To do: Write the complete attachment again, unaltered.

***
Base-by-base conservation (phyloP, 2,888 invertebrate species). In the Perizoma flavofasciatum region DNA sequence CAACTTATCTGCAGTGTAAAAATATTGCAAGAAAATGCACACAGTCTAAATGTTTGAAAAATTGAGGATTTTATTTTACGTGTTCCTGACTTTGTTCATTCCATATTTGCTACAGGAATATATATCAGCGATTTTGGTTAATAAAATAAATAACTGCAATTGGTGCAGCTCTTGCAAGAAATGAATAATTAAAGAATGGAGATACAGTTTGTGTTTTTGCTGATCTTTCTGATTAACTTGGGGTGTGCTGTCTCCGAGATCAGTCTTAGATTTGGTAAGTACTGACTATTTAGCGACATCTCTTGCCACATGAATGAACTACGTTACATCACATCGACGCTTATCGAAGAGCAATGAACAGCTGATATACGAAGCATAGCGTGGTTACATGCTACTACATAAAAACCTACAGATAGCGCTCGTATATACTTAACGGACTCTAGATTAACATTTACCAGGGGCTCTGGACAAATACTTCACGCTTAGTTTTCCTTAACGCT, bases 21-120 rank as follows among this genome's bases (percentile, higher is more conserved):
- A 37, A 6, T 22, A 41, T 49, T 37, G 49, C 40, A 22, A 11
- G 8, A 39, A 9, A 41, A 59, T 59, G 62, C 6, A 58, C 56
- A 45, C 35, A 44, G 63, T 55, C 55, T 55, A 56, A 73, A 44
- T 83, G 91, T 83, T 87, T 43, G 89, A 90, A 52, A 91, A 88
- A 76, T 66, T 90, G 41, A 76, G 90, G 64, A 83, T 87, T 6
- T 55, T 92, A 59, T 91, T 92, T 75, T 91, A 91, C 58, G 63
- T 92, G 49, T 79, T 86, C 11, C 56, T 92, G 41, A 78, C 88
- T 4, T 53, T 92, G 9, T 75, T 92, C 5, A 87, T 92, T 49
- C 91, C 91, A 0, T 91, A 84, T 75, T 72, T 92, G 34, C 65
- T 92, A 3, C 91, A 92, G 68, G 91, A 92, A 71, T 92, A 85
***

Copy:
Base-by-base conservation (phyloP, 2,888 invertebrate species). In the Perizoma flavofasciatum region DNA sequence CAACTTATCTGCAGTGTAAAAATATTGCAAGAAAATGCACACAGTCTAAATGTTTGAAAAATTGAGGATTTTATTTTACGTGTTCCTGACTTTGTTCATTCCATATTTGCTACAGGAATATATATCAGCGATTTTGGTTAATAAAATAAATAACTGCAATTGGTGCAGCTCTTGCAAGAAATGAATAATTAAAGAATGGAGATACAGTTTGTGTTTTTGCTGATCTTTCTGATTAACTTGGGGTGTGCTGTCTCCGAGATCAGTCTTAGATTTGGTAAGTACTGACTATTTAGCGACATCTCTTGCCACATGAATGAACTACGTTACATCACATCGACGCTTATCGAAGAGCAATGAACAGCTGATATACGAAGCATAGCGTGGTTACATGCTACTACATAAAAACCTACAGATAGCGCTCGTATATACTTAACGGACTCTAGATTAACATTTACCAGGGGCTCTGGACAAATACTTCACGCTTAGTTTTCCTTAACGCT, bases 21-120 rank as follows among this genome's bases (percentile, higher is more conserved):
- A 37, A 6, T 22, A 41, T 49, T 37, G 49, C 40, A 22, A 11
- G 8, A 39, A 9, A 41, A 59, T 59, G 62, C 6, A 58, C 56
- A 45, C 35, A 44, G 63, T 55, C 55, T 55, A 56, A 73, A 44
- T 83, G 91, T 83, T 87, T 43, G 89, A 90, A 52, A 91, A 88
- A 76, T 66, T 90, G 41, A 76, G 90, G 64, A 83, T 87, T 6
- T 55, T 92, A 59, T 91, T 92, T 75, T 91, A 91, C 58, G 63
- T 92, G 49, T 79, T 86, C 11, C 56, T 92, G 41, A 78, C 88
- T 4, T 53, T 92, G 9, T 75, T 92, C 5, A 87, T 92, T 49
- C 91, C 91, A 0, T 91, A 84, T 75, T 72, T 92, G 34, C 65
- T 92, A 3, C 91, A 92, G 68, G 91, A 92, A 71, T 92, A 85